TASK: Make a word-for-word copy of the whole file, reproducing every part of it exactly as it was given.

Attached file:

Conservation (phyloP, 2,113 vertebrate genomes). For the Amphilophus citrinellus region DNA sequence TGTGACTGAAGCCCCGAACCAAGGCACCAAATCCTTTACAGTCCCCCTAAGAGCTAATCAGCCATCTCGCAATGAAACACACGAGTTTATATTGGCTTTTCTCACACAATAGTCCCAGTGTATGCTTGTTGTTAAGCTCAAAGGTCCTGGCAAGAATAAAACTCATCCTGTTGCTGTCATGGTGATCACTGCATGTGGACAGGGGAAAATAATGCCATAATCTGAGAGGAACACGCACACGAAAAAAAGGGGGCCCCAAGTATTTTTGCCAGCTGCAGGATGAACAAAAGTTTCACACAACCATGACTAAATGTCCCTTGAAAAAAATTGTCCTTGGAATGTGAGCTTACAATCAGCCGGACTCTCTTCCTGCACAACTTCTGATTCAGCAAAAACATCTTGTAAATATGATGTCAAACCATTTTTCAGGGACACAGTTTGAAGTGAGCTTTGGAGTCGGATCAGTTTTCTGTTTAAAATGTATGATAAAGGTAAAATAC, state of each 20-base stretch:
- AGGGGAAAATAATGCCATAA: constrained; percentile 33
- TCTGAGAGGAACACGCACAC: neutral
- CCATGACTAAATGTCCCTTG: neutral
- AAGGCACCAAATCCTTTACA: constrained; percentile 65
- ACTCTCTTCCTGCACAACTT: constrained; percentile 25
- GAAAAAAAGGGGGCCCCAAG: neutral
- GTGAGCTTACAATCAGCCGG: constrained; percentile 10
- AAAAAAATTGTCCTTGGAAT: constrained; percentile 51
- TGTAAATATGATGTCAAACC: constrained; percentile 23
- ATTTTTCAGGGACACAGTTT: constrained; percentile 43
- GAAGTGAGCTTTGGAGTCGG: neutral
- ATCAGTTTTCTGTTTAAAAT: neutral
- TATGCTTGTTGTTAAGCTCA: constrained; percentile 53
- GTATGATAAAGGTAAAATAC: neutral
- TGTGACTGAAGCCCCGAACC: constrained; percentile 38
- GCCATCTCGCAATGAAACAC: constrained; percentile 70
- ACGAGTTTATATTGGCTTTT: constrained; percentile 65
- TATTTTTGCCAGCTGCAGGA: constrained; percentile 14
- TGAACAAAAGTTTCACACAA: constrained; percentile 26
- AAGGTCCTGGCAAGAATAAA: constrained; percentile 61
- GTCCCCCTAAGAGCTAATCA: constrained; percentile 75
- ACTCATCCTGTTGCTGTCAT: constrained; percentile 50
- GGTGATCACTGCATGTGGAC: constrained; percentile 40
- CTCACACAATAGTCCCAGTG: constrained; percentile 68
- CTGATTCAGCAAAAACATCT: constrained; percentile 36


Conservation (phyloP, 2,113 vertebrate genomes). For the Amphilophus citrinellus region DNA sequence TGTGACTGAAGCCCCGAACCAAGGCACCAAATCCTTTACAGTCCCCCTAAGAGCTAATCAGCCATCTCGCAATGAAACACACGAGTTTATATTGGCTTTTCTCACACAATAGTCCCAGTGTATGCTTGTTGTTAAGCTCAAAGGTCCTGGCAAGAATAAAACTCATCCTGTTGCTGTCATGGTGATCACTGCATGTGGACAGGGGAAAATAATGCCATAATCTGAGAGGAACACGCACACGAAAAAAAGGGGGCCCCAAGTATTTTTGCCAGCTGCAGGATGAACAAAAGTTTCACACAACCATGACTAAATGTCCCTTGAAAAAAATTGTCCTTGGAATGTGAGCTTACAATCAGCCGGACTCTCTTCCTGCACAACTTCTGATTCAGCAAAAACATCTTGTAAATATGATGTCAAACCATTTTTCAGGGACACAGTTTGAAGTGAGCTTTGGAGTCGGATCAGTTTTCTGTTTAAAATGTATGATAAAGGTAAAATAC, state of each 20-base stretch:
- AGGGGAAAATAATGCCATAA: constrained; percentile 33
- TCTGAGAGGAACACGCACAC: neutral
- CCATGACTAAATGTCCCTTG: neutral
- AAGGCACCAAATCCTTTACA: constrained; percentile 65
- ACTCTCTTCCTGCACAACTT: constrained; percentile 25
- GAAAAAAAGGGGGCCCCAAG: neutral
- GTGAGCTTACAATCAGCCGG: constrained; percentile 10
- AAAAAAATTGTCCTTGGAAT: constrained; percentile 51
- TGTAAATATGATGTCAAACC: constrained; percentile 23
- ATTTTTCAGGGACACAGTTT: constrained; percentile 43
- GAAGTGAGCTTTGGAGTCGG: neutral
- ATCAGTTTTCTGTTTAAAAT: neutral
- TATGCTTGTTGTTAAGCTCA: constrained; percentile 53
- GTATGATAAAGGTAAAATAC: neutral
- TGTGACTGAAGCCCCGAACC: constrained; percentile 38
- GCCATCTCGCAATGAAACAC: constrained; percentile 70
- ACGAGTTTATATTGGCTTTT: constrained; percentile 65
- TATTTTTGCCAGCTGCAGGA: constrained; percentile 14
- TGAACAAAAGTTTCACACAA: constrained; percentile 26
- AAGGTCCTGGCAAGAATAAA: constrained; percentile 61
- GTCCCCCTAAGAGCTAATCA: constrained; percentile 75
- ACTCATCCTGTTGCTGTCAT: constrained; percentile 50
- GGTGATCACTGCATGTGGAC: constrained; percentile 40
- CTCACACAATAGTCCCAGTG: constrained; percentile 68
- CTGATTCAGCAAAAACATCT: constrained; percentile 36